If you want to understand the opposing camps in President Trump's America, watch his speech to Congress tonight — and then watch the Spanish-language response. Even if you don't speak Spanish, the message that Astrid Silva and Democrats are sending will be unmistakable.
Trump is expected to characterize unauthorized immigrants as violent criminals — he’s invited relatives of people killed by unauthorized immigrants to the speech, and he’s likely to highlight their stories (just as he did on the campaign trail) to make a case for cracking down on “bad hombres.”
Silva’s response is a chance for unauthorized immigrants to talk back.
She’s an activist and student, a resident of the US since she was a child. She’s a DREAMer — currently protected from deportation under a program that Trump could end at any time — and her parents are under immediate threat from the stepped-up immigration enforcement Trump put into place his first week in office.
Silva’s story is much more representative of unauthorized immigrants than the stories Trump is likely to tell Tuesday night. Indeed, typically it’s stories like Silva’s — people triumphing in America under tough circumstances — that presidents trot out as anecdotes in State of the Union speeches. But instead of letting someone else tell her story, Democrats are giving Silva the platform to tell it herself.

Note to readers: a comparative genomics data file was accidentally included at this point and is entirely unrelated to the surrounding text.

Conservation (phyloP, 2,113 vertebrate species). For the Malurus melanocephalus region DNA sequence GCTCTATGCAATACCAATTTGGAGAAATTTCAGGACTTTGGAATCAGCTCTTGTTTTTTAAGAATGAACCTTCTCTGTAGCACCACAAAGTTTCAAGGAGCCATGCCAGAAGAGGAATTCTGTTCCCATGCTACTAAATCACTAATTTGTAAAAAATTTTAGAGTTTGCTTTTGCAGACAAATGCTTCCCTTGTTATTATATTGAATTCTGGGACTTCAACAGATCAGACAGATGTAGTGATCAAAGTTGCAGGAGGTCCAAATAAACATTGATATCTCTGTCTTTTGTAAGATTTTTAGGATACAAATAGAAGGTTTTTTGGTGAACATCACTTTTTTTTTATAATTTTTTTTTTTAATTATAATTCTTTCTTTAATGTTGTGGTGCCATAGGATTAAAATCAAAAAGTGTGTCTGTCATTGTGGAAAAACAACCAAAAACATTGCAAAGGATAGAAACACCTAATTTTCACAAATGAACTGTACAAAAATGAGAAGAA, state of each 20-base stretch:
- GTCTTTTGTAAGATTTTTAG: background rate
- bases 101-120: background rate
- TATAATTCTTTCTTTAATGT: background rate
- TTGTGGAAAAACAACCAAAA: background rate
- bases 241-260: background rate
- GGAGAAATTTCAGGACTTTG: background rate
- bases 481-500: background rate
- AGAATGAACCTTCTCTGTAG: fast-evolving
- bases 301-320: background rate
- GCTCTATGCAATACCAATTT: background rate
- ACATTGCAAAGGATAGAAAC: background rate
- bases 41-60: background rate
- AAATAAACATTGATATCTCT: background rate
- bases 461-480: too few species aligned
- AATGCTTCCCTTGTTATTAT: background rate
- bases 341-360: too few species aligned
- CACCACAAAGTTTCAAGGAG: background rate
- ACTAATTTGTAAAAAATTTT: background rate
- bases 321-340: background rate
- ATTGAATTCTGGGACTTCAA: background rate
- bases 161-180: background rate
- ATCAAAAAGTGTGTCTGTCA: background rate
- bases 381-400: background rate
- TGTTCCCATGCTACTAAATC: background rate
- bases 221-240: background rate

Silva is an activist with close ties to the Democratic establishment
Astrid Silva came to the US from Mexico with her parents at the age of 4, carrying her Ken doll across the Rio Grande. She’s described a frustrating upbringing in Nevada in which her parents didn’t let her take opportunities that came her way — from joining the cheerleading squad to attending a magnet school — because “they were afraid they'd have to show papers and people would discover we were undocumented.”
In 2009, as a 21-year-old community college student who was babysitting to pay her tuition, Silva attended a campaign event for then-Senate Majority Leader Harry Reid — and handed him a letter explaining her situation. The two struck up a correspondence, and Silva became Reid’s go-to example on the Senate floor for the need to legalize young unauthorized immigrants.
When President Obama announced the Deferred Action for Childhood Arrivals program in 2012, Reid himself called Silva to tell her she qualified. And when the president attempted to expand deferred action in 2014 (in a move that was ultimately stalled by a court challenge), he brought up Silva’s family as an example in his speech announcing the proposed changes.
Silva has engaged in activism in Nevada: She founded a DREAMer group, Dream Big Vegas, and she’s worked with the progressive umbrella organization PLAN Nevada. With Democrats desperately trying to tap into the progressive anti-Trump energy that’s driven hundreds of thousands of people to protest across the country, tapping Silva to respond to President Trump Tuesday night is an obvious choice. It demonstrates a willingness to embrace the idea that activists are welcome in the Democratic Party.